New outbreak model better predicts COVID-19 hotspots, ISI’s Tony Dahbura, The Hub
Viruses, such as the one that causes COVID-19, spread quickly through large cities because of a complex web of interactions between people taking place in a densely populated area. But how viruses move from person to person in smaller, rural communities is less well understood, resulting in public health and economic decisions that are made on the basis of scant information and overgeneralized modeling.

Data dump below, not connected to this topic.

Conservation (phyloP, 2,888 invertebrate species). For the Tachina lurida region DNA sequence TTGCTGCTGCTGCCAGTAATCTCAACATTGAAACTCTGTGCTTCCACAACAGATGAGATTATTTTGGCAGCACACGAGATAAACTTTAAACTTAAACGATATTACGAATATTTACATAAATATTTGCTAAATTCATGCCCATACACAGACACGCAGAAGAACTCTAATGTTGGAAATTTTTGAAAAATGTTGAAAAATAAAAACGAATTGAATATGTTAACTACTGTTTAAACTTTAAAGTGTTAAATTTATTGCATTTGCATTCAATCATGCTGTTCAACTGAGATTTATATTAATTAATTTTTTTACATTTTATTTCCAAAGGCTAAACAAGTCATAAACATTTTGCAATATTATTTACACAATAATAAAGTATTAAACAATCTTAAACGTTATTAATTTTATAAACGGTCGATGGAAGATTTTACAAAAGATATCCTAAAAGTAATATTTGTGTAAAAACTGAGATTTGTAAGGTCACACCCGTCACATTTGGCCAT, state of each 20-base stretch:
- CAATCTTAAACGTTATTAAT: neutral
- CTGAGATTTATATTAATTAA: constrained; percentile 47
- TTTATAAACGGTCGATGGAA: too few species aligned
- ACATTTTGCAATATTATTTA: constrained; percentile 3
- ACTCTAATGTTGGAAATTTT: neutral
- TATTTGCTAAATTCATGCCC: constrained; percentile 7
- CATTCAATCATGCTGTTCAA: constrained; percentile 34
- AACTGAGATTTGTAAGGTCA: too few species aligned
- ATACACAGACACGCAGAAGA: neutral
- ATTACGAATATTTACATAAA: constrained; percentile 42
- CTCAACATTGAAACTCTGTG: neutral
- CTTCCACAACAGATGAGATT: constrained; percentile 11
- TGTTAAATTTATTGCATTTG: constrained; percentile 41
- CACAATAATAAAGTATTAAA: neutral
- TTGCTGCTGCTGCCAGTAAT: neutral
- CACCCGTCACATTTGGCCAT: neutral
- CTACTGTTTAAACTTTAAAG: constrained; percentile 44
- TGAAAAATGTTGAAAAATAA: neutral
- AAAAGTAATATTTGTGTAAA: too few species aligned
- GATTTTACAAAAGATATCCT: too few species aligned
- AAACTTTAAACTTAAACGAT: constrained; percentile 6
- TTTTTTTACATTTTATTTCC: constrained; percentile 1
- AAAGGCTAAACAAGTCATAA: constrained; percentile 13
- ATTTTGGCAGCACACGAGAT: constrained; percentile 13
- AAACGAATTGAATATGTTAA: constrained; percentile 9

Developed with the help of Mathias Unberath, an assistant research professor in Computer Science and a member of the Malone Center, along with Lingxin Hao and Emily Agree of the Johns Hopkins Population Center, the new model envisions populations in terms of extremely localized and specific “modules” of people, their dwellings, and shared community spaces such as offices, schools, stores, and restaurants. It takes into account that people interacting with one set of modules may also interact with another, acquiring and spreading infection.